Begin to plant spring-blooming bulbs. Mulch area after planting. If rodents, deer, or rabbits have been a problem in the past, consider planting varieties of the following pest-resistant bulbs: ornamental onion, grape hyacinth, fritillary, narcissus, windflower, winter aconite.
A few weeks after a killing frost, lift and store tender bulbs. This might be as late as November. Cut back above-ground foliage and stems of cannas and dahlias to 4 to 5 inches. Gently lift up tubers using a pitchfork. Shake off excess soil and dry tubers in a warm dry place. Do not separate the mass of tuberous roots at this time. When dry, place labeled tubers in cardboard boxes lined with newspaper and filled with barely moist wood shavings, peat moss, or vermiculite. Store between 40 and 50 degrees in a darkened room. Check periodically to be sure tubers haven’t rotted (throw away) or begun to dry out (sprinkle gently with water).
Tuberous begonias can be dug in the same fashion. Remove all foliage and stems and place in a cardboard box lined with newspaper and filled with barely moist wood shavings, peat moss, or vermiculite. Store tubers in dark room between 45 and 55 degrees.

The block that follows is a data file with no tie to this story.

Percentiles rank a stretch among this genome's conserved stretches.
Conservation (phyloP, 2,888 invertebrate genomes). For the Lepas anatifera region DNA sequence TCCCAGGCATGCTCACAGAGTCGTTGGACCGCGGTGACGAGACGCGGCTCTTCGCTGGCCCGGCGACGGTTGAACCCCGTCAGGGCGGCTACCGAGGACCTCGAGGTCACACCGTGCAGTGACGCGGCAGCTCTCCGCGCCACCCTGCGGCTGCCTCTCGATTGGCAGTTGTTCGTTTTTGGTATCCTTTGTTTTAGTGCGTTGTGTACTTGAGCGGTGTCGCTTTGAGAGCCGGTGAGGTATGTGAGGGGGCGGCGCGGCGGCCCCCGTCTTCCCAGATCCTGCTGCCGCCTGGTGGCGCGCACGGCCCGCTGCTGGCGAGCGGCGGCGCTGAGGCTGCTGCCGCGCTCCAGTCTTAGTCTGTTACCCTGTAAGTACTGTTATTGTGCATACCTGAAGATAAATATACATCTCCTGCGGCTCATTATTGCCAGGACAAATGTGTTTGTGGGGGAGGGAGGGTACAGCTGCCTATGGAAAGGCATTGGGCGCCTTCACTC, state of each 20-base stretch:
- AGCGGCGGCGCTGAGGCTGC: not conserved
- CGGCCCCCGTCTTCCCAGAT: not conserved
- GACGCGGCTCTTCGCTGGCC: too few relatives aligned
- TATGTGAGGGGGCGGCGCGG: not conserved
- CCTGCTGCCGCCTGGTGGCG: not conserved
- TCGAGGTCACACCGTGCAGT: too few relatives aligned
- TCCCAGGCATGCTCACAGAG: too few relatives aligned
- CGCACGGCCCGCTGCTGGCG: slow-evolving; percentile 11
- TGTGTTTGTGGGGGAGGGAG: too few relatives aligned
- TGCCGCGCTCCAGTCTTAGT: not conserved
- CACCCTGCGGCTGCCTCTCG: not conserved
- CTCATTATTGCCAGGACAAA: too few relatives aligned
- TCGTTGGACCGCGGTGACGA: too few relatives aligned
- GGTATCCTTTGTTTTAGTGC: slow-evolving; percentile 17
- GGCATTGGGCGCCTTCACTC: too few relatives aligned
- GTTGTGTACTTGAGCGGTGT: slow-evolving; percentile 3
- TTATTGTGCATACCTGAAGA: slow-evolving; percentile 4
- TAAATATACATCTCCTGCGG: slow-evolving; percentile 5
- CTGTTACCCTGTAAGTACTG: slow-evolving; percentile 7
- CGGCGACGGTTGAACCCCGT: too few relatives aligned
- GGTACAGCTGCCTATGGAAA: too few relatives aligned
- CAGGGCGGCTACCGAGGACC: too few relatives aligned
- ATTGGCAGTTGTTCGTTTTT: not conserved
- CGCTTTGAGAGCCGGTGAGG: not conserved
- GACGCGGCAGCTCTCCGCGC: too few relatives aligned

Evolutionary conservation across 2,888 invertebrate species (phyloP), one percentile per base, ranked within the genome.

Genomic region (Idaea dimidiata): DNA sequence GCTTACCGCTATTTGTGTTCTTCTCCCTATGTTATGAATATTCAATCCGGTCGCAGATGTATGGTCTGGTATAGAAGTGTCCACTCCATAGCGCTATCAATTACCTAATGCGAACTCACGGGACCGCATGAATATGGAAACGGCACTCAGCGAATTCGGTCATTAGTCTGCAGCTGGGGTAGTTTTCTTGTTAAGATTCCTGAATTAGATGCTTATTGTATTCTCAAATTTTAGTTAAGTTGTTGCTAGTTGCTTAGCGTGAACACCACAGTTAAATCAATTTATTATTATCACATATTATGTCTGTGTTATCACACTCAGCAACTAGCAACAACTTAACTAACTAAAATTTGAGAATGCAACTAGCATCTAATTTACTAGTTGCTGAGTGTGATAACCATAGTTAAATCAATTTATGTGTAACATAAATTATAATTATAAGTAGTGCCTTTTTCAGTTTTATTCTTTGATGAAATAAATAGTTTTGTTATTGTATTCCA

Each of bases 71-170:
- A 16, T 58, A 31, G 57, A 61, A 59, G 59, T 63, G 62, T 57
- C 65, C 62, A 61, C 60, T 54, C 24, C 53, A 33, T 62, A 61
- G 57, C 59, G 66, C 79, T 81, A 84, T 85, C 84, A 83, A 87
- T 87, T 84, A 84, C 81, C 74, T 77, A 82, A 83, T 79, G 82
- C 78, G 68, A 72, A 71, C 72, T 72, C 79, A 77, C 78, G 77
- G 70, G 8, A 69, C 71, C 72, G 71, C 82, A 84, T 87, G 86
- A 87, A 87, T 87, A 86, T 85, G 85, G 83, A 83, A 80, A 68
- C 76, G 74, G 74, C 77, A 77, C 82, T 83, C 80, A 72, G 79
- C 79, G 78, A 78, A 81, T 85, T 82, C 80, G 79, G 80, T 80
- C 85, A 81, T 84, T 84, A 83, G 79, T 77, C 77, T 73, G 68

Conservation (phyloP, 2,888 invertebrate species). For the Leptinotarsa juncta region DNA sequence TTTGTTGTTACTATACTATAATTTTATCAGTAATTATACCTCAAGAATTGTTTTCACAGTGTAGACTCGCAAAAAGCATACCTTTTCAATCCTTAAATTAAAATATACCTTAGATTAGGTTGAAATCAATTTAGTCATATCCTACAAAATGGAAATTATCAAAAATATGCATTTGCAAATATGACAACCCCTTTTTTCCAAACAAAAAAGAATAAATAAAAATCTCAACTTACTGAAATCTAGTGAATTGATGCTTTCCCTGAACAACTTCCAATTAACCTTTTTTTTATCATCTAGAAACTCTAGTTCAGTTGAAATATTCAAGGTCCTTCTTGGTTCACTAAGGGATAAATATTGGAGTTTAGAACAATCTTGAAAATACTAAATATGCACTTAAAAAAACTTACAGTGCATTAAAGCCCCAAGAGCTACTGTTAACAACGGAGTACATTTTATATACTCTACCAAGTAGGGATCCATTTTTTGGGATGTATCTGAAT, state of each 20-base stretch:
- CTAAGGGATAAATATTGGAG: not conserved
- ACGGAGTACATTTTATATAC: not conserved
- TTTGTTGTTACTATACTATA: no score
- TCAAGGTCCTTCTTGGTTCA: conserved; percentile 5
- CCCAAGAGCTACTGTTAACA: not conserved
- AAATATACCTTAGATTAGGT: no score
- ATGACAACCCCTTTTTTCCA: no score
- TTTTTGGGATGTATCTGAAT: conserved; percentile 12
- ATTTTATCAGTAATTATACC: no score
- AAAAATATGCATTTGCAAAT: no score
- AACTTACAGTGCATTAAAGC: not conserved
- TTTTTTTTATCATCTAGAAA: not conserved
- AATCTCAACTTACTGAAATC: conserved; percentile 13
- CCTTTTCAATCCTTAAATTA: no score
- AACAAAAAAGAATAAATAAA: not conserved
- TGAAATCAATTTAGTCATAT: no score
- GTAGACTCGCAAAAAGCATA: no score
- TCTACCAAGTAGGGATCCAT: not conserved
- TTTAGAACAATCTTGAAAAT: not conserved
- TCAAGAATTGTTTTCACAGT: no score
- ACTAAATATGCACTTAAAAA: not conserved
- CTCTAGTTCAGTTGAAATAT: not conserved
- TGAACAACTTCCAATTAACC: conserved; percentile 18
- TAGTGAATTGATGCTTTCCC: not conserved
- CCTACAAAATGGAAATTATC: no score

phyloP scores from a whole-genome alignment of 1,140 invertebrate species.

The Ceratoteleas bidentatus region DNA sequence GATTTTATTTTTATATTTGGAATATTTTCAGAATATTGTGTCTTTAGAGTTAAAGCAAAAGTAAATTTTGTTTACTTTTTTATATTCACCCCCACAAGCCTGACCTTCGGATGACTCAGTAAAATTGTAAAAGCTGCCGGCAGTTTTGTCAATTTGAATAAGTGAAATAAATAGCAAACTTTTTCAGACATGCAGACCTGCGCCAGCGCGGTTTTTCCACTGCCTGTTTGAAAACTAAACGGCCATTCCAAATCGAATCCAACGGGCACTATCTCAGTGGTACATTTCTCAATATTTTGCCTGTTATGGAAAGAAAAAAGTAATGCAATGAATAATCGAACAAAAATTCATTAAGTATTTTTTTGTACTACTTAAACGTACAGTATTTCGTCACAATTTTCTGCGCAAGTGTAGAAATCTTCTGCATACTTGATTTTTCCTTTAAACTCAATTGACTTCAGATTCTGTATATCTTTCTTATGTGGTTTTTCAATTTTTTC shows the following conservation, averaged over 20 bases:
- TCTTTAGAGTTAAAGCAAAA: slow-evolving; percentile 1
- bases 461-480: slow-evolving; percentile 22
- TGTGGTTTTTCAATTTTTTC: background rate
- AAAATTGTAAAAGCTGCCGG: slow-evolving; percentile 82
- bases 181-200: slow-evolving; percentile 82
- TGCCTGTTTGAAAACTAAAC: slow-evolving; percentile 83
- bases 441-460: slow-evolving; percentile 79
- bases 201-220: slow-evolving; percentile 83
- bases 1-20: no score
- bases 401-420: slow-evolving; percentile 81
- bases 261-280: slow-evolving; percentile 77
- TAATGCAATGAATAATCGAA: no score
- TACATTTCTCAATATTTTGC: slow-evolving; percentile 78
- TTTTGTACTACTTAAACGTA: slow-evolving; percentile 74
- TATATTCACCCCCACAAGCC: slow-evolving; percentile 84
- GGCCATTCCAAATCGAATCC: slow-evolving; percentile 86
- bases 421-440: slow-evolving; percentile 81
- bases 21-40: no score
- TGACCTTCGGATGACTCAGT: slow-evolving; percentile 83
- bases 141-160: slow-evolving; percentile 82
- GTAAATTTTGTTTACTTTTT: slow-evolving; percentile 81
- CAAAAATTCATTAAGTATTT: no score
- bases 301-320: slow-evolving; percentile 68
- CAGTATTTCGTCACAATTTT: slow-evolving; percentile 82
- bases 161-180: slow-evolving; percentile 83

Caladium bulbs are lifted and stored like tuberous begonias.
Gladioli corms are dug, dried, and stored between 35 and 40 degrees in paper bags or open-weave mesh bags.
Tuberose planted in the garden should be dug up and have its foliage removed, then stored in a pot with very dry soil in a darkened warm room. Those planted in containers can be moved straight to storage after cutting back the darkened foliage and stems.
Harvest pumpkins before a killing frost.
Continue to harvest vegetables. If hard frost threatens, pick all tomatoes, including the unripe ones, and store in cardboard boxes or paper bags in basement.
Cut back any remaining herbs and bring them indoors to use fresh or dry.
Cover tender plants from light freezes at night by covering them with sheets, plastic, or upturned bushel baskets.
Apply a heavy mulch over leeks, Jerusalem artichokes, carrots, beets, and turnips to continue the harvest into early winter.
After a hard frost, remove all dead plant material from the vegetable garden and compost. Rototill 1 to 2 inches of organic material, composted manure, or shredded leaf mold into garden soil. Add granulated sulfur according to package directions.
Remove all fallen fruit from your garden and yard. Maintain proper sanitation throughout entire garden area.
Houseplants should be gradually acclimated to indoor conditions and brought inside before the Chicago area’s first anticipated frost of October 15. Monitor all plants carefully for insects or disease before bringing them in. Discard seriously diseased plants. Sequester new plants from those that grow indoors year-round to prevent disease or insect contamination.